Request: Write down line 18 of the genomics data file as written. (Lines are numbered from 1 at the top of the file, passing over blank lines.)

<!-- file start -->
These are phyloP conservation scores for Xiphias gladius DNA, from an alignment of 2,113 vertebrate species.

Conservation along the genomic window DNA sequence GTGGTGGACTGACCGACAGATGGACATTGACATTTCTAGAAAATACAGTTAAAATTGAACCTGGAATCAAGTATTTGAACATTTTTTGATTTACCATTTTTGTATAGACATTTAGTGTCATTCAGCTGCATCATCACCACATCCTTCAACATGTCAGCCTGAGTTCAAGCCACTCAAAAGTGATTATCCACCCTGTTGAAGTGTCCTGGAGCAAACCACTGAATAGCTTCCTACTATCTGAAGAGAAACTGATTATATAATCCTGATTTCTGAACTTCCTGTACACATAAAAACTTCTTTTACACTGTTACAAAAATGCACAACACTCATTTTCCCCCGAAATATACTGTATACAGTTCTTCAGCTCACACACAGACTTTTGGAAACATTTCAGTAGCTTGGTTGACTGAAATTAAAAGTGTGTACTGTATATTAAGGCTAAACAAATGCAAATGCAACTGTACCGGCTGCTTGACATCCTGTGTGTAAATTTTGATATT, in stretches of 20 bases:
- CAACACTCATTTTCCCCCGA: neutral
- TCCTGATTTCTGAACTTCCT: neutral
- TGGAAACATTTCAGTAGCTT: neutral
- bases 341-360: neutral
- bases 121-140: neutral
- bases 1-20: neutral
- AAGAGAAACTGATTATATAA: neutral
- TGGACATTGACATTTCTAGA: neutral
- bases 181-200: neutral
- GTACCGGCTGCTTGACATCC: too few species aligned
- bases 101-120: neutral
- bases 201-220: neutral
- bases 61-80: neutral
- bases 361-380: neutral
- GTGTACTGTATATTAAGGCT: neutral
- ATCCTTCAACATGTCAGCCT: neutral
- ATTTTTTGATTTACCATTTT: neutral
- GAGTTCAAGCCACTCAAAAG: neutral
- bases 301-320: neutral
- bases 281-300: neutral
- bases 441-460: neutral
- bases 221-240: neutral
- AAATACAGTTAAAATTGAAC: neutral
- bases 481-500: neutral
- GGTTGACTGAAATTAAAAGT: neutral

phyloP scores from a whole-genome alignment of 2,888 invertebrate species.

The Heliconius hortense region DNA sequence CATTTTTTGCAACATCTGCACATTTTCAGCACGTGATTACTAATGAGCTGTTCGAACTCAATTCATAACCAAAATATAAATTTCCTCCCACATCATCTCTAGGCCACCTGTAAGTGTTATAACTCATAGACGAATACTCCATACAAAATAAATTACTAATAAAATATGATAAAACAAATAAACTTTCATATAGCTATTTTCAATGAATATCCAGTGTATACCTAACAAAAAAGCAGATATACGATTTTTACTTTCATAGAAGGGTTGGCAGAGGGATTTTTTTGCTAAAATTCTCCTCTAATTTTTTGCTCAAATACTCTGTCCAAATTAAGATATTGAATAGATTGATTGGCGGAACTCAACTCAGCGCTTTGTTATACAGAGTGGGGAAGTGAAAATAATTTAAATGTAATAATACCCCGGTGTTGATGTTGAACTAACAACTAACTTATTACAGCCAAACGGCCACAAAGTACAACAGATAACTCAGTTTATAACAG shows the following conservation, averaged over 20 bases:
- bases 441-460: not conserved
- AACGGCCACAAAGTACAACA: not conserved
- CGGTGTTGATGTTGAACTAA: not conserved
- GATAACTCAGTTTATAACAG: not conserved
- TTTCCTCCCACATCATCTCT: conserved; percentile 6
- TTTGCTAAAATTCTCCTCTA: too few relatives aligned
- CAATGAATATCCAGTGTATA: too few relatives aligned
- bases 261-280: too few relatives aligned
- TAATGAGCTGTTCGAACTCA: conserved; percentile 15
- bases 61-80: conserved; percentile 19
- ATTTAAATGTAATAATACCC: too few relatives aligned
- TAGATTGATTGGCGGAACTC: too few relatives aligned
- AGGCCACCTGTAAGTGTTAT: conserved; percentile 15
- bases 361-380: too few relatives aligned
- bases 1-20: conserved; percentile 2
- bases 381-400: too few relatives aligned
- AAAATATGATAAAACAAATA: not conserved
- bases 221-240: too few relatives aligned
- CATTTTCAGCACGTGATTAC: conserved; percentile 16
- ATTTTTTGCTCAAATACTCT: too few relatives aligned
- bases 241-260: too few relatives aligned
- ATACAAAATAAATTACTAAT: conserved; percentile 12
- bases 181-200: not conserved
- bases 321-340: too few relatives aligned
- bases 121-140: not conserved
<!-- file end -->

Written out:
- ATCCTTCAACATGTCAGCCT: neutral